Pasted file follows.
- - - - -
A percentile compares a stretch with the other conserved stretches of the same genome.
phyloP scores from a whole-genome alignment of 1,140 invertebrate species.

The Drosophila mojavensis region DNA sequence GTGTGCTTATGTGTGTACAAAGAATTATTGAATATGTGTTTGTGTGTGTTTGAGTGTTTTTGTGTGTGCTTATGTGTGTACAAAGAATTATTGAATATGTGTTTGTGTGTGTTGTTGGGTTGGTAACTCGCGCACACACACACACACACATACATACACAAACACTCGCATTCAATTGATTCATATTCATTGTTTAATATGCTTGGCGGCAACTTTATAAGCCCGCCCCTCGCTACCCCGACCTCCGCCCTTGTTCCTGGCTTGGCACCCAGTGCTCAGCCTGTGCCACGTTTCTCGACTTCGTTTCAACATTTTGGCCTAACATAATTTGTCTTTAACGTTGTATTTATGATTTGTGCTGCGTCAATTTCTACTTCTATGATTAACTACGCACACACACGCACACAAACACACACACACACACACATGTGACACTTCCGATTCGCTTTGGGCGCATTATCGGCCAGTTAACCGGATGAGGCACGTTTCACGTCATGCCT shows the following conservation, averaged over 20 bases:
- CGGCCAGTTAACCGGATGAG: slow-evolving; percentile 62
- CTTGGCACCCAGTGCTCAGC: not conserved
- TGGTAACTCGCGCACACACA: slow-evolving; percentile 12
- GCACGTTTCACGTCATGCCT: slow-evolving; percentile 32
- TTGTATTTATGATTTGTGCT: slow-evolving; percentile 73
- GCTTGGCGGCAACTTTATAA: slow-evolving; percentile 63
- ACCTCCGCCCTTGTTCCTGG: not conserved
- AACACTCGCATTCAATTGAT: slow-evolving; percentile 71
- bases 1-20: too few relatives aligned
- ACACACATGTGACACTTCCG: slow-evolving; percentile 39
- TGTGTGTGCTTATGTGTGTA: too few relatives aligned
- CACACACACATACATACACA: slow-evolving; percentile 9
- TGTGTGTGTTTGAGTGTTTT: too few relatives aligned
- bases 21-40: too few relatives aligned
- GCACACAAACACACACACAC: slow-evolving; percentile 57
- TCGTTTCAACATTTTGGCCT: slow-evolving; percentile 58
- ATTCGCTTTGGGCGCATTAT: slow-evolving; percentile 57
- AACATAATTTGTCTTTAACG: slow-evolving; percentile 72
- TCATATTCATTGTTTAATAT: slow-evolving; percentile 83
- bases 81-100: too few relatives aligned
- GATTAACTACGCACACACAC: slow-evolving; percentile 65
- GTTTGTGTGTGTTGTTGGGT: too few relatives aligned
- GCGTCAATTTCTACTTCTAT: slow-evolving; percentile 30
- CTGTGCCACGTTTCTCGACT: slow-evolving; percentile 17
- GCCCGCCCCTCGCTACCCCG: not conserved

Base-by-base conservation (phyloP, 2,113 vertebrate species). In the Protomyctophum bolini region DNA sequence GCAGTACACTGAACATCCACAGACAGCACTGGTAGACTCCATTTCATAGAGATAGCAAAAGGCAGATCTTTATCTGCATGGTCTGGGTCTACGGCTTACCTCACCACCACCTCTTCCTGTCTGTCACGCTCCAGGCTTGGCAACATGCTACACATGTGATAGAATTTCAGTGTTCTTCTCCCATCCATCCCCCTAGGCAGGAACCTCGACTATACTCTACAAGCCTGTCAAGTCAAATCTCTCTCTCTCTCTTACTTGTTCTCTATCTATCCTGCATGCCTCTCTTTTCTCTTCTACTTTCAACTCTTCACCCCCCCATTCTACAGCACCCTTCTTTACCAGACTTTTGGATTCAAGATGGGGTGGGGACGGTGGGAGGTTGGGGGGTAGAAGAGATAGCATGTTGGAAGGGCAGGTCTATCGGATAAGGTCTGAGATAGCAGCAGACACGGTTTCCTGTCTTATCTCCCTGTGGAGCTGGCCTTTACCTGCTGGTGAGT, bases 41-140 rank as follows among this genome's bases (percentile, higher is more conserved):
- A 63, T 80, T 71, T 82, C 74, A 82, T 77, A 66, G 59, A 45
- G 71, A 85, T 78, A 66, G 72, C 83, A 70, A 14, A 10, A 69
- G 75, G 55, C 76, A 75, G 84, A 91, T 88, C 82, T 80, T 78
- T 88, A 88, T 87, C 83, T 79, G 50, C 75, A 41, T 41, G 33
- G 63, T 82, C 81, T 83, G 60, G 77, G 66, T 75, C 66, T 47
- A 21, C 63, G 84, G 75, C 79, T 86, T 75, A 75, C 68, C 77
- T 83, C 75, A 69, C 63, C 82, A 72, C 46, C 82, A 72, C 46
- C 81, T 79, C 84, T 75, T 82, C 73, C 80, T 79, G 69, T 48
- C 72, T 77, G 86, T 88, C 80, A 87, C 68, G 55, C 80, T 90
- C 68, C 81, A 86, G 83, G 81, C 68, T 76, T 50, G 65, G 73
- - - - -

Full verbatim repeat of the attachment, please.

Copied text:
A percentile compares a stretch with the other conserved stretches of the same genome.
phyloP scores from a whole-genome alignment of 1,140 invertebrate species.

The Drosophila mojavensis region DNA sequence GTGTGCTTATGTGTGTACAAAGAATTATTGAATATGTGTTTGTGTGTGTTTGAGTGTTTTTGTGTGTGCTTATGTGTGTACAAAGAATTATTGAATATGTGTTTGTGTGTGTTGTTGGGTTGGTAACTCGCGCACACACACACACACACATACATACACAAACACTCGCATTCAATTGATTCATATTCATTGTTTAATATGCTTGGCGGCAACTTTATAAGCCCGCCCCTCGCTACCCCGACCTCCGCCCTTGTTCCTGGCTTGGCACCCAGTGCTCAGCCTGTGCCACGTTTCTCGACTTCGTTTCAACATTTTGGCCTAACATAATTTGTCTTTAACGTTGTATTTATGATTTGTGCTGCGTCAATTTCTACTTCTATGATTAACTACGCACACACACGCACACAAACACACACACACACACACATGTGACACTTCCGATTCGCTTTGGGCGCATTATCGGCCAGTTAACCGGATGAGGCACGTTTCACGTCATGCCT shows the following conservation, averaged over 20 bases:
- CGGCCAGTTAACCGGATGAG: slow-evolving; percentile 62
- CTTGGCACCCAGTGCTCAGC: not conserved
- TGGTAACTCGCGCACACACA: slow-evolving; percentile 12
- GCACGTTTCACGTCATGCCT: slow-evolving; percentile 32
- TTGTATTTATGATTTGTGCT: slow-evolving; percentile 73
- GCTTGGCGGCAACTTTATAA: slow-evolving; percentile 63
- ACCTCCGCCCTTGTTCCTGG: not conserved
- AACACTCGCATTCAATTGAT: slow-evolving; percentile 71
- bases 1-20: too few relatives aligned
- ACACACATGTGACACTTCCG: slow-evolving; percentile 39
- TGTGTGTGCTTATGTGTGTA: too few relatives aligned
- CACACACACATACATACACA: slow-evolving; percentile 9
- TGTGTGTGTTTGAGTGTTTT: too few relatives aligned
- bases 21-40: too few relatives aligned
- GCACACAAACACACACACAC: slow-evolving; percentile 57
- TCGTTTCAACATTTTGGCCT: slow-evolving; percentile 58
- ATTCGCTTTGGGCGCATTAT: slow-evolving; percentile 57
- AACATAATTTGTCTTTAACG: slow-evolving; percentile 72
- TCATATTCATTGTTTAATAT: slow-evolving; percentile 83
- bases 81-100: too few relatives aligned
- GATTAACTACGCACACACAC: slow-evolving; percentile 65
- GTTTGTGTGTGTTGTTGGGT: too few relatives aligned
- GCGTCAATTTCTACTTCTAT: slow-evolving; percentile 30
- CTGTGCCACGTTTCTCGACT: slow-evolving; percentile 17
- GCCCGCCCCTCGCTACCCCG: not conserved

Base-by-base conservation (phyloP, 2,113 vertebrate species). In the Protomyctophum bolini region DNA sequence GCAGTACACTGAACATCCACAGACAGCACTGGTAGACTCCATTTCATAGAGATAGCAAAAGGCAGATCTTTATCTGCATGGTCTGGGTCTACGGCTTACCTCACCACCACCTCTTCCTGTCTGTCACGCTCCAGGCTTGGCAACATGCTACACATGTGATAGAATTTCAGTGTTCTTCTCCCATCCATCCCCCTAGGCAGGAACCTCGACTATACTCTACAAGCCTGTCAAGTCAAATCTCTCTCTCTCTCTTACTTGTTCTCTATCTATCCTGCATGCCTCTCTTTTCTCTTCTACTTTCAACTCTTCACCCCCCCATTCTACAGCACCCTTCTTTACCAGACTTTTGGATTCAAGATGGGGTGGGGACGGTGGGAGGTTGGGGGGTAGAAGAGATAGCATGTTGGAAGGGCAGGTCTATCGGATAAGGTCTGAGATAGCAGCAGACACGGTTTCCTGTCTTATCTCCCTGTGGAGCTGGCCTTTACCTGCTGGTGAGT, bases 41-140 rank as follows among this genome's bases (percentile, higher is more conserved):
- A 63, T 80, T 71, T 82, C 74, A 82, T 77, A 66, G 59, A 45
- G 71, A 85, T 78, A 66, G 72, C 83, A 70, A 14, A 10, A 69
- G 75, G 55, C 76, A 75, G 84, A 91, T 88, C 82, T 80, T 78
- T 88, A 88, T 87, C 83, T 79, G 50, C 75, A 41, T 41, G 33
- G 63, T 82, C 81, T 83, G 60, G 77, G 66, T 75, C 66, T 47
- A 21, C 63, G 84, G 75, C 79, T 86, T 75, A 75, C 68, C 77
- T 83, C 75, A 69, C 63, C 82, A 72, C 46, C 82, A 72, C 46
- C 81, T 79, C 84, T 75, T 82, C 73, C 80, T 79, G 69, T 48
- C 72, T 77, G 86, T 88, C 80, A 87, C 68, G 55, C 80, T 90
- C 68, C 81, A 86, G 83, G 81, C 68, T 76, T 50, G 65, G 73